* Scotland still without a win
* Coach upset with referee on sin-bin issue
* Three tries for Ireland
Ireland ran in three tries to set up a 21-18 victory over Scotland in their Six Nations clash at Murrayfield on Sunday.
The result left the Scots still without a point from three games. Ireland joined Wales and France on four points, two behind leaders England.
Ireland led 21-9 midway through the second half when they looked capable of stretching their advantage.
But a lack of discipline enabled Scotland to close the gap to three points, largely through the boot of Chris Paterson.
Scotland coach Andy Robinson was bitterly disappointed with referee Nigel Owens, criticising the Welsh official over his failure to sin-bin any Irish players, despite the fact they gave away 13 penalties against Scotland's four.
Scotland prop Allan Jacobsen was the only player sin-binned and Robinson said: "I thought it was a major turning point of the game when we were about to get on top of the Irish.
"I have a number of issues with the high Irish penalty count and no sin-bins for them. Their ability to slow the ball down is illegal."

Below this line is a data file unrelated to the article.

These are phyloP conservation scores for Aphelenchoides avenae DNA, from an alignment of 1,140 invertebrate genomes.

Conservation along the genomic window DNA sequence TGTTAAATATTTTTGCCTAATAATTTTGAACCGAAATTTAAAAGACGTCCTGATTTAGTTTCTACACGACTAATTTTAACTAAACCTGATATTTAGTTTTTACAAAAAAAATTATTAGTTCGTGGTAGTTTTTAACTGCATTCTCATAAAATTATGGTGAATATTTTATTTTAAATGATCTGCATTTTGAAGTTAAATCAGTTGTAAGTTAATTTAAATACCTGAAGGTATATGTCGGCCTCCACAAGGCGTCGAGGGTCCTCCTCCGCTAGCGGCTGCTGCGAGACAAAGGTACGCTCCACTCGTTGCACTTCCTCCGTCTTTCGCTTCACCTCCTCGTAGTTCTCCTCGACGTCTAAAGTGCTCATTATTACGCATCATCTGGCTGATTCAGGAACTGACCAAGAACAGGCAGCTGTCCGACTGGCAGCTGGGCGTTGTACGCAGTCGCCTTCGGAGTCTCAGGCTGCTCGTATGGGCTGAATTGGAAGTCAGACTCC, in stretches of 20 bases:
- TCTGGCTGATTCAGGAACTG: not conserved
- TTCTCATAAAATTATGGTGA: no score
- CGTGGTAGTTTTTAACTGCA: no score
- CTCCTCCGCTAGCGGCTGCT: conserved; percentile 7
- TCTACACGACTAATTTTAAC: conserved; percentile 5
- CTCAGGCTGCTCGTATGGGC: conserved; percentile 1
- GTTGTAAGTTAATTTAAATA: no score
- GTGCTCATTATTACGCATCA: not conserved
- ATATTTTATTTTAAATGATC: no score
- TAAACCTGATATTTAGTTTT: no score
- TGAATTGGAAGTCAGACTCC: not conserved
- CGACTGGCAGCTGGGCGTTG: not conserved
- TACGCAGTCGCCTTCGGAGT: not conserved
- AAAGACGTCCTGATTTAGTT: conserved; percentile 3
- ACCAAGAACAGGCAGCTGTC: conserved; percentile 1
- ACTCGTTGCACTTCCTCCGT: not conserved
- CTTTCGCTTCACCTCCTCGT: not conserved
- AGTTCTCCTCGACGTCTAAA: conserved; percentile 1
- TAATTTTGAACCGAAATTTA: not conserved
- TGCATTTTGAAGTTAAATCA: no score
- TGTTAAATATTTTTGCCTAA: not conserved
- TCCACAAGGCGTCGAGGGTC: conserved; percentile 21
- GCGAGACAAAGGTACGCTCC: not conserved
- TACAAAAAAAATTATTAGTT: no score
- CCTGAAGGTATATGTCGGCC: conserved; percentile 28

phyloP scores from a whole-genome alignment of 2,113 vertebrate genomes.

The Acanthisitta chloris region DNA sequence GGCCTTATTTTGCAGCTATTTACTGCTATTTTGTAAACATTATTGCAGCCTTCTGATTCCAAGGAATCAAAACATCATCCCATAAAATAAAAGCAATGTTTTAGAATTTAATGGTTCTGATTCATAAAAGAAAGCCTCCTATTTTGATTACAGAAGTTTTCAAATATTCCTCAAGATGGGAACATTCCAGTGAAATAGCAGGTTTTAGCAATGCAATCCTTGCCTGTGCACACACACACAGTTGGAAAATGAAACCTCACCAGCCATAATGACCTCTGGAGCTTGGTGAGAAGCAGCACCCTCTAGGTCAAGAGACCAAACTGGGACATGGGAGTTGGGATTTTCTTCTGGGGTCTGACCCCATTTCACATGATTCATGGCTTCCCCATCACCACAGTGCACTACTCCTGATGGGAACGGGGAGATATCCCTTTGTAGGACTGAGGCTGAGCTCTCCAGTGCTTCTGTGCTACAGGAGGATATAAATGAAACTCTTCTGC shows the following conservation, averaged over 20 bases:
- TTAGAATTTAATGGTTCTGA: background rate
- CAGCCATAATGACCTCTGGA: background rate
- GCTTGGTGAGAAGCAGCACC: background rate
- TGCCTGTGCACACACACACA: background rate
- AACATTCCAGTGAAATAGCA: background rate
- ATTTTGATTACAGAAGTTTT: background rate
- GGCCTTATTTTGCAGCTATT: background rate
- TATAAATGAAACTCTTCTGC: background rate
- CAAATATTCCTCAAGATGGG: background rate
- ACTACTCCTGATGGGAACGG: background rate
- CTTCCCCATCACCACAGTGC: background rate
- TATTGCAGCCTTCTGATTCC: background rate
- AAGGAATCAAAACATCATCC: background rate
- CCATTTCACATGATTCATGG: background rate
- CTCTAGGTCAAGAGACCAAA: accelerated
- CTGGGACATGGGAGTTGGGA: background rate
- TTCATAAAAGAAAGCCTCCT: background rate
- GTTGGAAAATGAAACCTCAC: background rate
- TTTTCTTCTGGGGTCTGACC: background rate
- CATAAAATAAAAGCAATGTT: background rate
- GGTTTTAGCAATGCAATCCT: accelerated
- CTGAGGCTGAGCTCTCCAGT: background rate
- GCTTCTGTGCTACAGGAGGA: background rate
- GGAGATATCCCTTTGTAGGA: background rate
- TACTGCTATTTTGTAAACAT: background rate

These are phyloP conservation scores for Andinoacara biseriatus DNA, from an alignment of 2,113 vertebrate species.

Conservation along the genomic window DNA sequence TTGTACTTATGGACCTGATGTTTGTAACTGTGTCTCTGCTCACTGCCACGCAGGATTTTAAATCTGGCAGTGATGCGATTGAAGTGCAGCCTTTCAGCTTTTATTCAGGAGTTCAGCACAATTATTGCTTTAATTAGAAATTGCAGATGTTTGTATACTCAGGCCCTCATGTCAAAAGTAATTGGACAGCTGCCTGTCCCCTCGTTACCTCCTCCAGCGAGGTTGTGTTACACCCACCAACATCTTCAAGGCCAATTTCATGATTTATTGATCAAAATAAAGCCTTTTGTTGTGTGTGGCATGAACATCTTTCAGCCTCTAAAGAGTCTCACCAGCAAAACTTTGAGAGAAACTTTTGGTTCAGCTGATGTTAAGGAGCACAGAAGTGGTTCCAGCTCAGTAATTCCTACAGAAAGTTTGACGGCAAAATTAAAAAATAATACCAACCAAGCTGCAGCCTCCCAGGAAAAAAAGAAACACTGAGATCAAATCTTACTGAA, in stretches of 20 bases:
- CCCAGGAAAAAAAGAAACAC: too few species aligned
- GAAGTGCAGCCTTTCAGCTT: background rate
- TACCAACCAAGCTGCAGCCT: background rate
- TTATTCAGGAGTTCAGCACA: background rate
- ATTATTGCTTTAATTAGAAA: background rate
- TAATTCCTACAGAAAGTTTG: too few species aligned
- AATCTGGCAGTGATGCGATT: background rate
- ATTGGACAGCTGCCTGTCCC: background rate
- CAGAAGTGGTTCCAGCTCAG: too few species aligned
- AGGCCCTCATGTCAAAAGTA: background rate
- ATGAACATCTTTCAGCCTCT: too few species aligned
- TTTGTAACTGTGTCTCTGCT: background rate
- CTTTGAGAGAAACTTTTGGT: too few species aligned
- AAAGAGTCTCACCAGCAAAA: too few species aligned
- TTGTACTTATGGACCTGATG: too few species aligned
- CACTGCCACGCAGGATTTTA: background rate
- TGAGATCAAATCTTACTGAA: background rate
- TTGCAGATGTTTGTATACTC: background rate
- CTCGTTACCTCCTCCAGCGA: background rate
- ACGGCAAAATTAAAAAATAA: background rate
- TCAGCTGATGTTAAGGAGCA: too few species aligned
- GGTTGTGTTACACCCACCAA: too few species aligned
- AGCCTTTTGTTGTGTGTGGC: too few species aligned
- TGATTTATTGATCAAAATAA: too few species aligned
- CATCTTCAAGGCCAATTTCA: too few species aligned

While the Scots finished strongly, it had started to go wrong for them from the sixth minute when they conceded an early try for the fourth match in succession.
Jamie Heaslip was the scorer and his off-load 22 minutes later presented Eoin Reddan with Ireland's second.
Ronan O'Gara converted them both but Scotland were able to stay in touch before the interval as Ireland's indiscipline gave Paterson the chance to kick three penalties.
Ireland's 14-9 lead did not reflect the extra imagination and purpose they had displayed but the scoreline was given a more realistic look when they exposed Scotland's defence again while Jacobsen was in the sin-bin.
O'Gara broke through a tackle by Paterson to score the visitors' third try in the 53rd minute and then converted for the 12-point cushion.
Paterson reduced the deficit by kicking two penalties in quick succession and Ireland's lead was down to three points when Dan Parks added a drop goal.
It left Ireland facing a difficult final 10 minutes, but they held out for victory.
Ireland coach Declan Kidney said: "I have no intention of getting into a slanging match about the referee. It's a very difficult job.
"I thought the 31 people on the pitch put in a decent effort and it is important to work to that.
"It was edge of the seat stuff at the end. I thought we did well to get three tries, but probably didn't do so well in allowing Scotland to come back into it."